Reply: Emily P Glad you guys are okay.

Reply: Wendy R WOW! hope they find them. how scary!! Is your husband ok?

Reply:  AC W He is fine. Just a little scratched up. Apparently the other guys are a bit more beat up. They have one suspect and the gun. The other guy is completely surrounded.

Wendy R Go Phx.PD!

AC W such a scary situation! Glad they have the guys!

Reply: AC W glad your husband is ok. Thankful he is out there looking-after our neighborhood, just hoping something like this doesn’t happen again!

Reply Sid C: AC W glad he’s fine . Thank him from the neighborhood for us. RP sticking together.

[And so on….]

Holy sh!t. Ruby and I were over there about an hour earlier: Upper Richistan is our favorite doggy-walk venue.

See why one of my mottos is “Over my dead body”?

Pool Dude was here throughout the episode.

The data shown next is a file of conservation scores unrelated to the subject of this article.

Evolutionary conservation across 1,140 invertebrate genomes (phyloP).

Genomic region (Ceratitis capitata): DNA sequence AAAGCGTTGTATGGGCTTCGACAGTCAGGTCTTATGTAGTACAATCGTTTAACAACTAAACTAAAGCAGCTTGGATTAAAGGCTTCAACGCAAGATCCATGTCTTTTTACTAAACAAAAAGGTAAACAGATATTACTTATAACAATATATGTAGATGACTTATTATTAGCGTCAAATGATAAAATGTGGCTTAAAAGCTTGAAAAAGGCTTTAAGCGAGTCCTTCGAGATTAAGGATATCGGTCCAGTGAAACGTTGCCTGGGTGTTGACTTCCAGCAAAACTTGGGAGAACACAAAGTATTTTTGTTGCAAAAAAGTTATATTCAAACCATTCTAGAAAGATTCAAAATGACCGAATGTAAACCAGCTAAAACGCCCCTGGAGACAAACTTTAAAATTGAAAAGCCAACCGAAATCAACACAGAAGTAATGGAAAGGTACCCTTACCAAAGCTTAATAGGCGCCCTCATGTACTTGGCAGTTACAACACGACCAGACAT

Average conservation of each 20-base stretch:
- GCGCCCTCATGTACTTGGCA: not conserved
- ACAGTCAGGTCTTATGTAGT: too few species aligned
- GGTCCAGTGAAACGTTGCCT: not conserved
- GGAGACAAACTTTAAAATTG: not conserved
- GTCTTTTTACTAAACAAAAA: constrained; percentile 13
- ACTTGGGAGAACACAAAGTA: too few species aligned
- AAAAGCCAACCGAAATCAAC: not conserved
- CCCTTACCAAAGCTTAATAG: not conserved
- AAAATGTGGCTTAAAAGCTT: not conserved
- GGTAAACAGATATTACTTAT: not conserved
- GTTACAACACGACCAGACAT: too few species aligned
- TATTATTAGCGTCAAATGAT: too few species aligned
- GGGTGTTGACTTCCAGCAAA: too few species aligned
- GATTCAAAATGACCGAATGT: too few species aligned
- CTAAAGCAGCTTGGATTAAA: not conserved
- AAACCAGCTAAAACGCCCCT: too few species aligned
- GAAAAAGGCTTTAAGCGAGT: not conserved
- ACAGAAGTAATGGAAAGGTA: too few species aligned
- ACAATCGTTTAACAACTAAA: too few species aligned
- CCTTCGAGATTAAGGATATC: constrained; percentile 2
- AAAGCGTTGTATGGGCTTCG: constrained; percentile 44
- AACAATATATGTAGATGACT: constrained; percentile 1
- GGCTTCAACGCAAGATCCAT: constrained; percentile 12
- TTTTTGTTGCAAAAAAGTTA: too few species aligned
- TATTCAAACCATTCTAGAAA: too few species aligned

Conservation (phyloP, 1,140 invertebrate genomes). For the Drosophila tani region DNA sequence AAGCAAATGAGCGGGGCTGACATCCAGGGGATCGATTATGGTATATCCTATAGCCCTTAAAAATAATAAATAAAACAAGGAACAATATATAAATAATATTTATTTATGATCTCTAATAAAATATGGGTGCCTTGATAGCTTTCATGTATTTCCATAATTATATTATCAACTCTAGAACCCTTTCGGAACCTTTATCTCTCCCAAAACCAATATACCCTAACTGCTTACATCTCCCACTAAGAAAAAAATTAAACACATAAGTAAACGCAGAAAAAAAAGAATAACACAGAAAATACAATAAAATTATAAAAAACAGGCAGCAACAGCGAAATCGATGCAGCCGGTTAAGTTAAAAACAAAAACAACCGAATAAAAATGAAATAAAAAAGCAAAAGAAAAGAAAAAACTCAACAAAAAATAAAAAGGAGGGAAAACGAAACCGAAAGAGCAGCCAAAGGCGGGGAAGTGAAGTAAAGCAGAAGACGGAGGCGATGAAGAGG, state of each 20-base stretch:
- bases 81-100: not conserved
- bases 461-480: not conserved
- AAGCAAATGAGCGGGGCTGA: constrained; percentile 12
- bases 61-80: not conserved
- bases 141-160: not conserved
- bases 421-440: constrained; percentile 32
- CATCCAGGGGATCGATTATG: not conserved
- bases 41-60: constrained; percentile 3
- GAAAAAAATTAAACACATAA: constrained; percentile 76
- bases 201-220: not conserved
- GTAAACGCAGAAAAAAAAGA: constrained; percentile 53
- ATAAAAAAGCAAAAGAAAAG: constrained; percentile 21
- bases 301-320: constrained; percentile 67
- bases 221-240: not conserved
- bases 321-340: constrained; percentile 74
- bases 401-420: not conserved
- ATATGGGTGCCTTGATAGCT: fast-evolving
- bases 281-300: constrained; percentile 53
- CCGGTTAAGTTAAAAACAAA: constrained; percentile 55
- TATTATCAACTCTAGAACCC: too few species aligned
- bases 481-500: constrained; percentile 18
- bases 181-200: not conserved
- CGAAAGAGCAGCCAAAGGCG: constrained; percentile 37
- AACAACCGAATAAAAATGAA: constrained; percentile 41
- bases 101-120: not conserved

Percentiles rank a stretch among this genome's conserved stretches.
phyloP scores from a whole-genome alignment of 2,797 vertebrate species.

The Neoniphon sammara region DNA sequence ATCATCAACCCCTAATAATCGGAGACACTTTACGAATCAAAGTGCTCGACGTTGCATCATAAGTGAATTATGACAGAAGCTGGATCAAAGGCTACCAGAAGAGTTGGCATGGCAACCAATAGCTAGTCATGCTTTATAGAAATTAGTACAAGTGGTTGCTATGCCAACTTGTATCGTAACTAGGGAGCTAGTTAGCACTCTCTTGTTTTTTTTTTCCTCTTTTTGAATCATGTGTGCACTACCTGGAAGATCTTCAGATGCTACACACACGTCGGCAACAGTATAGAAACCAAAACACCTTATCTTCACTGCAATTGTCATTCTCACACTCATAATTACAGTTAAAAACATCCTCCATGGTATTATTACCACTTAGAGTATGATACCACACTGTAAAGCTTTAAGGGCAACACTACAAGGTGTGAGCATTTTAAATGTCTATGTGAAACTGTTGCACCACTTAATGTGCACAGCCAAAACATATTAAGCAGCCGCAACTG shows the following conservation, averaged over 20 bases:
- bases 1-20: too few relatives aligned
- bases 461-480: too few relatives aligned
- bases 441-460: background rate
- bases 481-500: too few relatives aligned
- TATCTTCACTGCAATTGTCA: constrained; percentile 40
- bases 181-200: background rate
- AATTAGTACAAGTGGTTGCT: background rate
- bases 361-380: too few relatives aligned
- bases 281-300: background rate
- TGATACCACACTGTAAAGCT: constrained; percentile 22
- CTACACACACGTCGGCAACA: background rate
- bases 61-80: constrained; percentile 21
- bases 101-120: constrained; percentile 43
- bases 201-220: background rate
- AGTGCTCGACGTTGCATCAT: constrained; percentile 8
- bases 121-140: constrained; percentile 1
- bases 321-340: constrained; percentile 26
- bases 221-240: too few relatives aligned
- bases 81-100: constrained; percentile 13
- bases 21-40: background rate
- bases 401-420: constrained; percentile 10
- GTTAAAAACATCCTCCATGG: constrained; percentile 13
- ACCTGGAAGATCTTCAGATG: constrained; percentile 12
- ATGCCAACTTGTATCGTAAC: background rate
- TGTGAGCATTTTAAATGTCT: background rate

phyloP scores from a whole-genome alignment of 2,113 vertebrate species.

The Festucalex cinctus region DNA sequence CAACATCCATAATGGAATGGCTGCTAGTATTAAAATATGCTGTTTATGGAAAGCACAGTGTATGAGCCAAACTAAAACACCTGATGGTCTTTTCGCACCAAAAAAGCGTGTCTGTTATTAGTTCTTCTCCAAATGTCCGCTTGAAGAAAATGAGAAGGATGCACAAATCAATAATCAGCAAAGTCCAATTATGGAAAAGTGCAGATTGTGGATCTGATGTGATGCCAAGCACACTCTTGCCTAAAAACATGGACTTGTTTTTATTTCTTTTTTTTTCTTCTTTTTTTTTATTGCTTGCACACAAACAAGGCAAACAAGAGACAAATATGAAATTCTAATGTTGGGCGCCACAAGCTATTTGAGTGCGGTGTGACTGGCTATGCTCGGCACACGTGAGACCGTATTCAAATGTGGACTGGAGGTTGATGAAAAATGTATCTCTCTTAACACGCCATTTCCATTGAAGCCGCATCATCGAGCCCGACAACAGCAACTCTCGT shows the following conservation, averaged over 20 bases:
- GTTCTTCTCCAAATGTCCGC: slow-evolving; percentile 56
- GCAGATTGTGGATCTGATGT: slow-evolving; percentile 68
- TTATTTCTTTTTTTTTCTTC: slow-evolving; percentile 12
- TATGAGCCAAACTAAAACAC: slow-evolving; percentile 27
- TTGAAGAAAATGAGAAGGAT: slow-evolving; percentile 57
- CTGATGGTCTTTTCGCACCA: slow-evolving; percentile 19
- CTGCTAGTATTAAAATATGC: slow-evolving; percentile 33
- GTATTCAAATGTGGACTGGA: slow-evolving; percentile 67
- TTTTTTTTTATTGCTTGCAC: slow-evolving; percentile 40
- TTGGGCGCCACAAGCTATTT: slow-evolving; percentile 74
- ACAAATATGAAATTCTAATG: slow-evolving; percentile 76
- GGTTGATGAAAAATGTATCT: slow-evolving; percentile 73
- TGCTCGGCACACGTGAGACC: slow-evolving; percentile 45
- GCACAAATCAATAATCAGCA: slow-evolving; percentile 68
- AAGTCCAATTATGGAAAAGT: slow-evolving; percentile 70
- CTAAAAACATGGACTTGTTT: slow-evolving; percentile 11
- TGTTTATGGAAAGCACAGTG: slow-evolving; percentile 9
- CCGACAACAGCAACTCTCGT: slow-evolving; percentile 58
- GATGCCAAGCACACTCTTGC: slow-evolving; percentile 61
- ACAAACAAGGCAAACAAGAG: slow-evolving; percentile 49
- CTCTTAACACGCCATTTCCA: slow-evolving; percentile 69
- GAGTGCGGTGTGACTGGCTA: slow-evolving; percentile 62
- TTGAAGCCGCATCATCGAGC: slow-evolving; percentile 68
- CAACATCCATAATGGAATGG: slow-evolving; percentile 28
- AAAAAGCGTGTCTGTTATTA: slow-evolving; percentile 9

{sigh} I prob’ly should have gone back to the Hidey-Hole and retrieved my father’s .38. But with PD here, I figured things were probably as OK as they were gonna get. Besides which, you know and I know that Pool Dude undoubtedly does not wander around people’s backyards without resources. And I’m dead sure he can shoot straighter than I can.

Think of that. People are willing to pay upwards of 500 grand (upwards of a million, over in Upper Richistan) to live in…THIS place????

Historic perambulations

Dawn spreads its glowing veil over a spectacular day: clear blue skies, bright sun, and cool air. Temp is about 68; expected to max out at 70. Sooo….along about mid-morning the hound and I set out for a lengthy stroll.